The Oklahoman editorial board has decided former Vice President Al Gore has a “blood vendetta” because he gave his normal speech warning about climate change and putting a price on carbon emissions.
A snarky mini-editorial that appeared Saturday in the newspaper’s Oklahoma ScissorTales section begins with a typical ad hominem attack on Gore and ends with illogical clichés and basic craziness. The writer was apparently reliving the 2000 presidential election that Gore actually won but was decided by the U.S. Supreme Court in George W. Bush’s favor. But what does that have to do with global warming and rising sea levels? Nothing. Editorial writers at The Oklahoman don’t want to deal with science and facts when it comes to global warming.
Gore spoke at the South by Southwest Interactive Festival last week, and, as usual, called for putting some type of price or cost on carbon emissions. He also used apparently the word “punish” when referring to politicians and people who deny scientific claims about global warming. This is Gore’s regular speech about climate change. It’s nothing new as far as I know. The right-wing got stuck on the word “punish.”
But this is the way an editorial writer at The Oklahoman saw it:
It’s been almost 15 years since Al Gore narrowly lost the 2000 presidential election. He continues to demonstrate why that was such a positive outcome. Speaking at the South by Southwest Festival in Austin, Texas, Gore again displayed the blind zealotry that made him unfit for the presidency.
Well, if we want to relive 2000, let’s remember that Gore received the most votes in the election, and he only lost because the U.S. Supreme Court essentially awarded the presidency to George W. Bush, who later began two long and costly military occupations. Who is the real blind zealot? The environmentalist Gore or the warmonger Bush?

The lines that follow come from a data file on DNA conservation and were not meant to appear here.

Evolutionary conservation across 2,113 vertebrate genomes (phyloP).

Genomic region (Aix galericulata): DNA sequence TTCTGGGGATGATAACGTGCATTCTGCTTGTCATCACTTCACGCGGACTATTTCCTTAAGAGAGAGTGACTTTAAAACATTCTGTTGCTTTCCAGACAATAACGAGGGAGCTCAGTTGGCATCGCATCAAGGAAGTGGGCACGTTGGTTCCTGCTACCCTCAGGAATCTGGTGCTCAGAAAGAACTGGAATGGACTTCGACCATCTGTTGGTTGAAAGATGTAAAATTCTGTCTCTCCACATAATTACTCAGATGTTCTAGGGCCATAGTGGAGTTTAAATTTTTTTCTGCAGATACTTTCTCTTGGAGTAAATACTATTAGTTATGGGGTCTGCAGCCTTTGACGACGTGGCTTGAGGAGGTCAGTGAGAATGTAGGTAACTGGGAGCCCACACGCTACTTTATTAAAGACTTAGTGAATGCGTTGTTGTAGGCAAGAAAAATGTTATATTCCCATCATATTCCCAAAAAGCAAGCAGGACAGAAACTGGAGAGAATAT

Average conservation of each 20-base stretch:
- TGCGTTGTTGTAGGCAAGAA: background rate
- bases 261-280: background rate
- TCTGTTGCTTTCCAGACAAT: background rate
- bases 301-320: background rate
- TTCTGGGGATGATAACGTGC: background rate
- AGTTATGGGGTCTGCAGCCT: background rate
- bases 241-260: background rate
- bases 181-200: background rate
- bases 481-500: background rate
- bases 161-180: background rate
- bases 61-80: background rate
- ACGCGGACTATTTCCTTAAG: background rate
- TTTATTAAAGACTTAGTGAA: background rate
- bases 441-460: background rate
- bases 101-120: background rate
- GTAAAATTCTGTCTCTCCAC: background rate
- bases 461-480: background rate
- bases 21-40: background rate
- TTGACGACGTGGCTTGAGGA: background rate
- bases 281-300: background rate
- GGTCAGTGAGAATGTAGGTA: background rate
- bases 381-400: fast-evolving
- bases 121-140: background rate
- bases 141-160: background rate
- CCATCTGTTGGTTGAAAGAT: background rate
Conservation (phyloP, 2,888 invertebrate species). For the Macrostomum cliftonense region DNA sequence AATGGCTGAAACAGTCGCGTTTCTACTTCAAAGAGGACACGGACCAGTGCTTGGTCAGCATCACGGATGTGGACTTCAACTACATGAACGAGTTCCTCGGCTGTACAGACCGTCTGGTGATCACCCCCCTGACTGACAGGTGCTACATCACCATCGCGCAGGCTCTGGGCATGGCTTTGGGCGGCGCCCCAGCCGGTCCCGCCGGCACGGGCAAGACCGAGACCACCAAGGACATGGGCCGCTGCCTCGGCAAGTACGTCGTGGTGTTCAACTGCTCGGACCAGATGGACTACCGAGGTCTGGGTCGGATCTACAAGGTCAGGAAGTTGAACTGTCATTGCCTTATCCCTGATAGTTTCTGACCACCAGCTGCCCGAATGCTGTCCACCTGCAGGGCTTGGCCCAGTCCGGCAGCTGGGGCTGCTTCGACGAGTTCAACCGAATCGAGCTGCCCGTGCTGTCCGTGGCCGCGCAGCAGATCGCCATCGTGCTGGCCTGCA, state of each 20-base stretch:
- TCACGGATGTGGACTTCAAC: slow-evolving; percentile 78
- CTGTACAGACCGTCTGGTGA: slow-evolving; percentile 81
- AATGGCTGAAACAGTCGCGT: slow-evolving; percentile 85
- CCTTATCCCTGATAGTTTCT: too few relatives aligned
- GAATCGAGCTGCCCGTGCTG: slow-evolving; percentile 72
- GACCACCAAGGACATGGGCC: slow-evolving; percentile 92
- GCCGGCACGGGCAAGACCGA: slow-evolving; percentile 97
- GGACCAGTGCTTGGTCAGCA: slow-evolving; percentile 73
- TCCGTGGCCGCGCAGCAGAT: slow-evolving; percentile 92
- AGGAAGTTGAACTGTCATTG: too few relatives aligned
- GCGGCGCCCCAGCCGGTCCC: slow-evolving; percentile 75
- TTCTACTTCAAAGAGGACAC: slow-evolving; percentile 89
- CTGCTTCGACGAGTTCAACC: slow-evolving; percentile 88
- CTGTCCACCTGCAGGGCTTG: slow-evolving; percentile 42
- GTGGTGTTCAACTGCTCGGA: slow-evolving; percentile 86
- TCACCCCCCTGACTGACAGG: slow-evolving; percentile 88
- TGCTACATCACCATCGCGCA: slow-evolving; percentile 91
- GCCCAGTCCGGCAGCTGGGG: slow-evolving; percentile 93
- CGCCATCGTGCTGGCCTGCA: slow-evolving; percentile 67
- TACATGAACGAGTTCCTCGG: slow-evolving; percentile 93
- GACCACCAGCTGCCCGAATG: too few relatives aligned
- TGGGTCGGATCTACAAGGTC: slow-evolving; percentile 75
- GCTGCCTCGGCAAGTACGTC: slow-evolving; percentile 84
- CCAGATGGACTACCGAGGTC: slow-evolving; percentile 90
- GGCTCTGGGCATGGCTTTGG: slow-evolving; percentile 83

The editorial goes on to note:
. . . instead of urging attendees to develop technology that allows people to shift away from power sources that Gore believes harm the environment, he called on them to pursue a blood vendetta and promote high taxes on working people who can’t afford trendy, niche environmentalism.
There’s much wrong with this sentence. First, it’s highly doubtful an editorial writer for one of the country’s most conservative metropolitan newspapers really wants anyone to “develop” anything that would lower the profits of the oil and gas industry. Second, note the term “blood vendetta.” Isn’t that “overkill” in this case? Newspaper hyperbole is one thing; this rises to another level. Third, what in the world is “trendy, niche environmentalism”? I guess the point is to dish up the tired cliché and stereotypes perpetuated by the right-wing about some mythical elite group of people flying around in their fuel-guzzling private jets while trying to save the environment. It’s not based on reality. It’s a lie. Many, many people from all walks of life throughout the world believe in the reality of global warming and want to do something about it.
What IS the reality is that “working people” will be harmed the most if the world does not get serious about reducing carbon emissions because of human migration from certain areas of the planet that become unlivable and widespread economic devastation. Or do you think it would be wealthy politicians, such as U.S. Sen. Jim Inhofe, who would suffer the most if rising sea levels destroy coastal communities?
Gore, who founded the Climate Reality Project and whose environmental efforts were featured in the 2006 award-winning documentary film An Inconvenient Truth, has the stature, intelligence and experience to speak about climate change and suggest ways in which we might address it. The fact that the right-wingers who oppose him consistently rely on ad hominem attacks and hyperbole is telling.
Instead of attacking Gore and cherry picking his speech, why didn’t the editorial writer try to refute the scientific evidence about global warming and the cause for rising sea levels that have already led to flooding in coastal areas? The answer to that should be obvious.